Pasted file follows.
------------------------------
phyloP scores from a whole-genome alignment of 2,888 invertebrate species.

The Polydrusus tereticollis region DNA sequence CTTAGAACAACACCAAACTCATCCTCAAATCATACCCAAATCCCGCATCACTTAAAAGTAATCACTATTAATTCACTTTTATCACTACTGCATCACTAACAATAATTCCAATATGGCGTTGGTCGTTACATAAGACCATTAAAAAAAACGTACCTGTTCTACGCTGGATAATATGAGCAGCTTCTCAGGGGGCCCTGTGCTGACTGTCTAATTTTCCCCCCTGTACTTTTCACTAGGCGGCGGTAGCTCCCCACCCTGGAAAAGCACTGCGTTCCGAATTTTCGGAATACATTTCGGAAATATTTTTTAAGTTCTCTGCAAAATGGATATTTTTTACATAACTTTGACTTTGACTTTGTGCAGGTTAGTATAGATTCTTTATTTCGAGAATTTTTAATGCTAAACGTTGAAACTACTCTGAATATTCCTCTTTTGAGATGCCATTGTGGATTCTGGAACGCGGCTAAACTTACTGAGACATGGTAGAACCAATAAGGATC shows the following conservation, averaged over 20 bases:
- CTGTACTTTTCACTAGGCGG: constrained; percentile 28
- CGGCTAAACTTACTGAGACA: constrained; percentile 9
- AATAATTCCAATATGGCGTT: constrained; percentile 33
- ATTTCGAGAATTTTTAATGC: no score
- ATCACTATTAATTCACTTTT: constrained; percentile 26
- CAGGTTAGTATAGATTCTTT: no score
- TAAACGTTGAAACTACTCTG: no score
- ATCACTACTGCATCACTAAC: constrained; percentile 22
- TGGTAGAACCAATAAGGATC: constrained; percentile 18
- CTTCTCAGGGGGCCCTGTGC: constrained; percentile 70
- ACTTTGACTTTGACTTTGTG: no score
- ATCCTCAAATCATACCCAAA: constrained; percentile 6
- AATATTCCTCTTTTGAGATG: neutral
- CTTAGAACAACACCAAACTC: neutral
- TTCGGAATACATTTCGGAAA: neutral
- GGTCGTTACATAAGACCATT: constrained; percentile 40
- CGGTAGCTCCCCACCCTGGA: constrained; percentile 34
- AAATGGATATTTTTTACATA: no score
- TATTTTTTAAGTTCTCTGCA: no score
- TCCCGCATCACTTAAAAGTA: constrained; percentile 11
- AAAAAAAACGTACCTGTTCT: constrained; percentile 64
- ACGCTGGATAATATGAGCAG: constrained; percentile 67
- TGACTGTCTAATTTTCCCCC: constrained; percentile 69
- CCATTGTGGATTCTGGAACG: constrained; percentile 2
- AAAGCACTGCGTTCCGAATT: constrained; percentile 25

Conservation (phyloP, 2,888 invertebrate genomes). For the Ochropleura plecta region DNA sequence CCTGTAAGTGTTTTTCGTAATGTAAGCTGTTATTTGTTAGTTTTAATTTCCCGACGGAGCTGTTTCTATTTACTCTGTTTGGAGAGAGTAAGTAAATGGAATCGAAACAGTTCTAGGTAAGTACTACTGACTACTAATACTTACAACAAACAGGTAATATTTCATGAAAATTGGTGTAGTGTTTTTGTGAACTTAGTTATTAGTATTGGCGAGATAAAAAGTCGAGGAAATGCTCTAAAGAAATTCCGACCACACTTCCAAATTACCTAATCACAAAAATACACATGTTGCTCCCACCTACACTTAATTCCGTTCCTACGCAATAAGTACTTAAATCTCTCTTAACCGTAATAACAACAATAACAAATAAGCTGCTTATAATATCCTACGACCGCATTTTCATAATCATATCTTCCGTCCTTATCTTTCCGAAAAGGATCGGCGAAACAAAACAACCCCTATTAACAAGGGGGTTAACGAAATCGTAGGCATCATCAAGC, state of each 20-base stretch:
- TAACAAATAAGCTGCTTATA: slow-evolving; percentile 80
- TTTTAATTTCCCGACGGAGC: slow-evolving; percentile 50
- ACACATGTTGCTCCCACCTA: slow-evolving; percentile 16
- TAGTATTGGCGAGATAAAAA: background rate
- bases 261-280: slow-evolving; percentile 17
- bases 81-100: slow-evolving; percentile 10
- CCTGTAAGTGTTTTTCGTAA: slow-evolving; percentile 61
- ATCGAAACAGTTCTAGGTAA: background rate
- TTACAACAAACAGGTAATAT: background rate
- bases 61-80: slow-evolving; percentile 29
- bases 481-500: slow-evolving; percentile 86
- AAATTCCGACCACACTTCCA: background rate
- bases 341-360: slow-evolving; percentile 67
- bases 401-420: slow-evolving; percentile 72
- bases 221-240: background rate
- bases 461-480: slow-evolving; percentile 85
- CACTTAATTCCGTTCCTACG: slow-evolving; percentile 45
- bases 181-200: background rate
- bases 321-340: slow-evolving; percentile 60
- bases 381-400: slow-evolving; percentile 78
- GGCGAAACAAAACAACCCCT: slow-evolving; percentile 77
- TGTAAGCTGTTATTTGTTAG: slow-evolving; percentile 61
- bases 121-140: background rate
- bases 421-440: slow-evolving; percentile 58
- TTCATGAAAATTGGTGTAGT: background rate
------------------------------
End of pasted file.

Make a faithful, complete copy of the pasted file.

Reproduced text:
phyloP scores from a whole-genome alignment of 2,888 invertebrate species.

The Polydrusus tereticollis region DNA sequence CTTAGAACAACACCAAACTCATCCTCAAATCATACCCAAATCCCGCATCACTTAAAAGTAATCACTATTAATTCACTTTTATCACTACTGCATCACTAACAATAATTCCAATATGGCGTTGGTCGTTACATAAGACCATTAAAAAAAACGTACCTGTTCTACGCTGGATAATATGAGCAGCTTCTCAGGGGGCCCTGTGCTGACTGTCTAATTTTCCCCCCTGTACTTTTCACTAGGCGGCGGTAGCTCCCCACCCTGGAAAAGCACTGCGTTCCGAATTTTCGGAATACATTTCGGAAATATTTTTTAAGTTCTCTGCAAAATGGATATTTTTTACATAACTTTGACTTTGACTTTGTGCAGGTTAGTATAGATTCTTTATTTCGAGAATTTTTAATGCTAAACGTTGAAACTACTCTGAATATTCCTCTTTTGAGATGCCATTGTGGATTCTGGAACGCGGCTAAACTTACTGAGACATGGTAGAACCAATAAGGATC shows the following conservation, averaged over 20 bases:
- CTGTACTTTTCACTAGGCGG: constrained; percentile 28
- CGGCTAAACTTACTGAGACA: constrained; percentile 9
- AATAATTCCAATATGGCGTT: constrained; percentile 33
- ATTTCGAGAATTTTTAATGC: no score
- ATCACTATTAATTCACTTTT: constrained; percentile 26
- CAGGTTAGTATAGATTCTTT: no score
- TAAACGTTGAAACTACTCTG: no score
- ATCACTACTGCATCACTAAC: constrained; percentile 22
- TGGTAGAACCAATAAGGATC: constrained; percentile 18
- CTTCTCAGGGGGCCCTGTGC: constrained; percentile 70
- ACTTTGACTTTGACTTTGTG: no score
- ATCCTCAAATCATACCCAAA: constrained; percentile 6
- AATATTCCTCTTTTGAGATG: neutral
- CTTAGAACAACACCAAACTC: neutral
- TTCGGAATACATTTCGGAAA: neutral
- GGTCGTTACATAAGACCATT: constrained; percentile 40
- CGGTAGCTCCCCACCCTGGA: constrained; percentile 34
- AAATGGATATTTTTTACATA: no score
- TATTTTTTAAGTTCTCTGCA: no score
- TCCCGCATCACTTAAAAGTA: constrained; percentile 11
- AAAAAAAACGTACCTGTTCT: constrained; percentile 64
- ACGCTGGATAATATGAGCAG: constrained; percentile 67
- TGACTGTCTAATTTTCCCCC: constrained; percentile 69
- CCATTGTGGATTCTGGAACG: constrained; percentile 2
- AAAGCACTGCGTTCCGAATT: constrained; percentile 25

Conservation (phyloP, 2,888 invertebrate genomes). For the Ochropleura plecta region DNA sequence CCTGTAAGTGTTTTTCGTAATGTAAGCTGTTATTTGTTAGTTTTAATTTCCCGACGGAGCTGTTTCTATTTACTCTGTTTGGAGAGAGTAAGTAAATGGAATCGAAACAGTTCTAGGTAAGTACTACTGACTACTAATACTTACAACAAACAGGTAATATTTCATGAAAATTGGTGTAGTGTTTTTGTGAACTTAGTTATTAGTATTGGCGAGATAAAAAGTCGAGGAAATGCTCTAAAGAAATTCCGACCACACTTCCAAATTACCTAATCACAAAAATACACATGTTGCTCCCACCTACACTTAATTCCGTTCCTACGCAATAAGTACTTAAATCTCTCTTAACCGTAATAACAACAATAACAAATAAGCTGCTTATAATATCCTACGACCGCATTTTCATAATCATATCTTCCGTCCTTATCTTTCCGAAAAGGATCGGCGAAACAAAACAACCCCTATTAACAAGGGGGTTAACGAAATCGTAGGCATCATCAAGC, state of each 20-base stretch:
- TAACAAATAAGCTGCTTATA: slow-evolving; percentile 80
- TTTTAATTTCCCGACGGAGC: slow-evolving; percentile 50
- ACACATGTTGCTCCCACCTA: slow-evolving; percentile 16
- TAGTATTGGCGAGATAAAAA: background rate
- bases 261-280: slow-evolving; percentile 17
- bases 81-100: slow-evolving; percentile 10
- CCTGTAAGTGTTTTTCGTAA: slow-evolving; percentile 61
- ATCGAAACAGTTCTAGGTAA: background rate
- TTACAACAAACAGGTAATAT: background rate
- bases 61-80: slow-evolving; percentile 29
- bases 481-500: slow-evolving; percentile 86
- AAATTCCGACCACACTTCCA: background rate
- bases 341-360: slow-evolving; percentile 67
- bases 401-420: slow-evolving; percentile 72
- bases 221-240: background rate
- bases 461-480: slow-evolving; percentile 85
- CACTTAATTCCGTTCCTACG: slow-evolving; percentile 45
- bases 181-200: background rate
- bases 321-340: slow-evolving; percentile 60
- bases 381-400: slow-evolving; percentile 78
- GGCGAAACAAAACAACCCCT: slow-evolving; percentile 77
- TGTAAGCTGTTATTTGTTAG: slow-evolving; percentile 61
- bases 121-140: background rate
- bases 421-440: slow-evolving; percentile 58
- TTCATGAAAATTGGTGTAGT: background rate